The main bone of contention is the difference in perception of both sides of the origin of the Mahakali river that forms the border between Nepal and India. Though Nepal periodically claimed the area, it was consistently shown by India to be a part of Uttar Pradesh initially and later Uttarakhand. Till 1997, Nepal did not raise any major issues with these depictions.

Though the road construction was started in 2008, it did not become a major issue with Nepal till 2015 when India signed a separate treaty with China over the use of the Lipulekh pass as one of the designated trade points between the two countries. The diplomatic tussle came out in the open with India’s publication of its latest map in Nov 2019 showing the erstwhile state of Jammu and Kashmir (J&K) as two union territories (UTs) and Kalapani-Lipulekh as part of India.

This formed the pretext for Nepal’s cartographic aggression when it came out with a map of its own on 20 May 2020, for the first time showing the entire 400 sq km of Indian territory as its own. That the timing coincided with China’s aggression against India both in northern Sikkim and eastern Ladakh in the first week of May, escaped the notice of no one. This same collusion was alluded to by the Army Chief during the webinar where he stated the obvious, being well within his rights to comment on a matter of national security, since the issue involved India’s territorial integrity.

Despite attempts at politicking by a small coterie of individuals on both sides, a number of factors keep India and Nepal close. Relations between India and Nepal have been strengthened on the basis of a number of privileges being provided to the citizens of both countries on a reciprocal basis, including the freedom to move across borders and seek work without the hassles of obtaining visas. The Indo-Nepal Friendship Treaty of 1950 formed the basis of this bonhomie.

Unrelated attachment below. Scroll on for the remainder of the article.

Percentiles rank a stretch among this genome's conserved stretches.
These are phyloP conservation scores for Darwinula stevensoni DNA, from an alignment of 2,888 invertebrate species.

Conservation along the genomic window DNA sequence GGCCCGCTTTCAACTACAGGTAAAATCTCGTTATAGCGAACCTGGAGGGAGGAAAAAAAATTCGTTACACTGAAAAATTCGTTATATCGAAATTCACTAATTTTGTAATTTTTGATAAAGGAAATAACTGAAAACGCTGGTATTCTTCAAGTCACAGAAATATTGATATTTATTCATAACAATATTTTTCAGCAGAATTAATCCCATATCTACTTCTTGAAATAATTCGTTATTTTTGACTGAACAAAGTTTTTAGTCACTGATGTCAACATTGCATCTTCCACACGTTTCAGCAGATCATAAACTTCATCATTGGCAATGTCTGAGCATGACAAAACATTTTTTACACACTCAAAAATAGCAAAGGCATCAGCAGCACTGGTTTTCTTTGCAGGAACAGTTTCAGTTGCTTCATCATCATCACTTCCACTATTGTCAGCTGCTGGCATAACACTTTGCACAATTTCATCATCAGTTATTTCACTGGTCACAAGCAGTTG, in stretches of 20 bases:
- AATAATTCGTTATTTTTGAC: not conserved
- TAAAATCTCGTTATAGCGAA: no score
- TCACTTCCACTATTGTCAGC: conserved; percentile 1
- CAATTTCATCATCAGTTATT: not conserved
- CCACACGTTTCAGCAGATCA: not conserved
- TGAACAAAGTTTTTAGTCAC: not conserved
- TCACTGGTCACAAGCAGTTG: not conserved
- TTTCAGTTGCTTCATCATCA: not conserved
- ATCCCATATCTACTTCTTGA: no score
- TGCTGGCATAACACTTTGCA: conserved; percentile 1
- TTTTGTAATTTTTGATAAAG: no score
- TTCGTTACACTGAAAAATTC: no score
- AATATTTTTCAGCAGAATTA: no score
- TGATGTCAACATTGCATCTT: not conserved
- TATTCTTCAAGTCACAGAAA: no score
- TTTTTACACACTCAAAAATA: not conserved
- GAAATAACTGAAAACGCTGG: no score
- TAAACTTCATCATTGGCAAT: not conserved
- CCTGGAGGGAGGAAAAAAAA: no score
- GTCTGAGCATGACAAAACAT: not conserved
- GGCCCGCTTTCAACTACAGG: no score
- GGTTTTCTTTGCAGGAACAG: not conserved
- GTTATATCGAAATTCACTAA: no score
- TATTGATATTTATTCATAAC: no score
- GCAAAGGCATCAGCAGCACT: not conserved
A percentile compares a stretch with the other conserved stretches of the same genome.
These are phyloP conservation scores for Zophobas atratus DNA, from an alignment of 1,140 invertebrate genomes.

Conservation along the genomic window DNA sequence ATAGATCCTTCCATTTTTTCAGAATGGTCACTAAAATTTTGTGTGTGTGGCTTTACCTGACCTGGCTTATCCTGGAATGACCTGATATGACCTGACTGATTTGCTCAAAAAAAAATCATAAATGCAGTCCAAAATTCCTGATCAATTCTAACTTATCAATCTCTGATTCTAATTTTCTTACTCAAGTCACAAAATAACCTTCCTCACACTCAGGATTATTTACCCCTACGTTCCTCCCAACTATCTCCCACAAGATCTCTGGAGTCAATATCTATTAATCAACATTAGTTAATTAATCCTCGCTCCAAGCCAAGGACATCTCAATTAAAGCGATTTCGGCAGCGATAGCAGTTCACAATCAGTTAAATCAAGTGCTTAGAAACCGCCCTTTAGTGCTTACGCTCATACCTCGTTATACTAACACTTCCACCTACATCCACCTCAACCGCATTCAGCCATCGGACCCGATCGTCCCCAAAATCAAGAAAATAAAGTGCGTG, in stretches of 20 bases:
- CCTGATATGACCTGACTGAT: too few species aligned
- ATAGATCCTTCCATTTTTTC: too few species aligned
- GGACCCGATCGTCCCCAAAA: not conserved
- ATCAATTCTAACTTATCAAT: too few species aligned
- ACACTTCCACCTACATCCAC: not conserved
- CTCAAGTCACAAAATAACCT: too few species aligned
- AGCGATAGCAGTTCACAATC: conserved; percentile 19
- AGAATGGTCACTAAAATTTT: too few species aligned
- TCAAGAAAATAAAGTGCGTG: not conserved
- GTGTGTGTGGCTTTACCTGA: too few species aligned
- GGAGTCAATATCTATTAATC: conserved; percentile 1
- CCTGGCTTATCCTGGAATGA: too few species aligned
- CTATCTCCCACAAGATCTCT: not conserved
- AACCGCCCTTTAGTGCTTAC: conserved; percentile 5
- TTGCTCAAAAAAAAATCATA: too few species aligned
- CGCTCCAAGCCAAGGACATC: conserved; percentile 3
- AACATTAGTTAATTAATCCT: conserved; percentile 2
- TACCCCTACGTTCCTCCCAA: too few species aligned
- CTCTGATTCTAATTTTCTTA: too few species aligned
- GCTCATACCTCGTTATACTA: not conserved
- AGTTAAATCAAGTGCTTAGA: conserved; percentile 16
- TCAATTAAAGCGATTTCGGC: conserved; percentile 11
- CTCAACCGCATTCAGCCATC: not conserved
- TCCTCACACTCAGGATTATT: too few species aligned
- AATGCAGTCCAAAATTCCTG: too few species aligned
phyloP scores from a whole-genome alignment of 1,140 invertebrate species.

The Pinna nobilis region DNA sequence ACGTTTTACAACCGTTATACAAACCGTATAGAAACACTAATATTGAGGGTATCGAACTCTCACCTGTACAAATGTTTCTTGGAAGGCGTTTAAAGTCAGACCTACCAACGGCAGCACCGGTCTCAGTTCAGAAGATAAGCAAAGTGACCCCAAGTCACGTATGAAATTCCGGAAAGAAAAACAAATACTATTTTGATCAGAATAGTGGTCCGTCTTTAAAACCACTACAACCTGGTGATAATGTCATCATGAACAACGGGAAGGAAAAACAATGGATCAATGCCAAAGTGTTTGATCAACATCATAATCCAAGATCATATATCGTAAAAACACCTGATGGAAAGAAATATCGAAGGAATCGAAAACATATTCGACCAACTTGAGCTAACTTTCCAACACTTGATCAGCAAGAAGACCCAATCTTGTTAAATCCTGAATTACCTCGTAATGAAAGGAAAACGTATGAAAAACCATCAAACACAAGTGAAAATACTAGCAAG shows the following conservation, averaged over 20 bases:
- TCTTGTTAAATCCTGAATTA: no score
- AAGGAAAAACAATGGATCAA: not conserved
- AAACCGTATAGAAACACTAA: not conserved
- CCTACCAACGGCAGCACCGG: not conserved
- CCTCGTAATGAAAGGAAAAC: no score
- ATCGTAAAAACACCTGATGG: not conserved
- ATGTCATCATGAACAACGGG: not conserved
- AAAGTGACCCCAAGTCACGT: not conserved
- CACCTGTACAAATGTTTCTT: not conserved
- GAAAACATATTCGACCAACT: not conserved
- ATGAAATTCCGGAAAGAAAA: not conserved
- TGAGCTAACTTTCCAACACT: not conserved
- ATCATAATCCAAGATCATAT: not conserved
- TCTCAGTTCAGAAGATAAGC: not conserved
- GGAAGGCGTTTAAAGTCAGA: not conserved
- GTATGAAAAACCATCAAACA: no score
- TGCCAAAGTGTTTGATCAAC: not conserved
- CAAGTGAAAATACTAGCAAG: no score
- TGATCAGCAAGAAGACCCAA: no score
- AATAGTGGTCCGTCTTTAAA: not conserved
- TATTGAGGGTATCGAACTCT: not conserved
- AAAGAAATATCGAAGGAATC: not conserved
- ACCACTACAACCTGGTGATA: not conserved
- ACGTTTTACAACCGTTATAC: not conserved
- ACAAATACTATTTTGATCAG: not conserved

Similarly a number of bilateral trade agreements were signed between the two countries (last amended in 2019) that provided Nepal with benefits such as duty free access to each other’s primary products, nonreciprocal access to the Indian market for Nepalese manufactured products, and establishment of a number of facilities such as Land Customs Stations (LCSs), upgradation of four major custom checkpoints such as those at BirgunjRaxaulto international standards and operationalisation of traffic-in-transit trade through Vizag. In terms of military diplomacy, no relationship can parallel the warmth and bonhomie between the Indian and Nepalese army.

The Indian Army is the main source of weapons, equipment, vehicles and training for majority of the Nepalese army. Almost 40 battalions of the Indian Army recruit directly from Nepal. There are a number of Indian Army ex-servicemen in Nepal for whom Exservicemen Contributory Health Scheme (ECHS) and Canteen Stores Department (CSD) facilities have been provided in-situ in Nepal. India and Nepal also conduct joint exercises alternatively in selected locations across both countries and maintain close relations with each other.

In fact, even when the Nepali Defence Minister and Deputy Prime Minister Ishwor Pokhrel claimed that the Indian Army Chief’s statements had hurt the sentiments of Nepali Gurkhas, the office of the Nepali army spokesperson refused to comment on the issue saying that the army was not entitled to comment on the “opinion” of the Defence Minister, implying that the Deputy PM’s statements may not be the official stand of the government.

India and Nepal have been historical friends and the actions of a third party which does not understand the cultural affinity between the two countries, can only affect a few politically opportunist individuals. The IndiaNepal relations are based on the strengths of their people, and the Army Chief, also the Honorary Chief of the Nepalese Army, understands it more than anyone else.

You may also like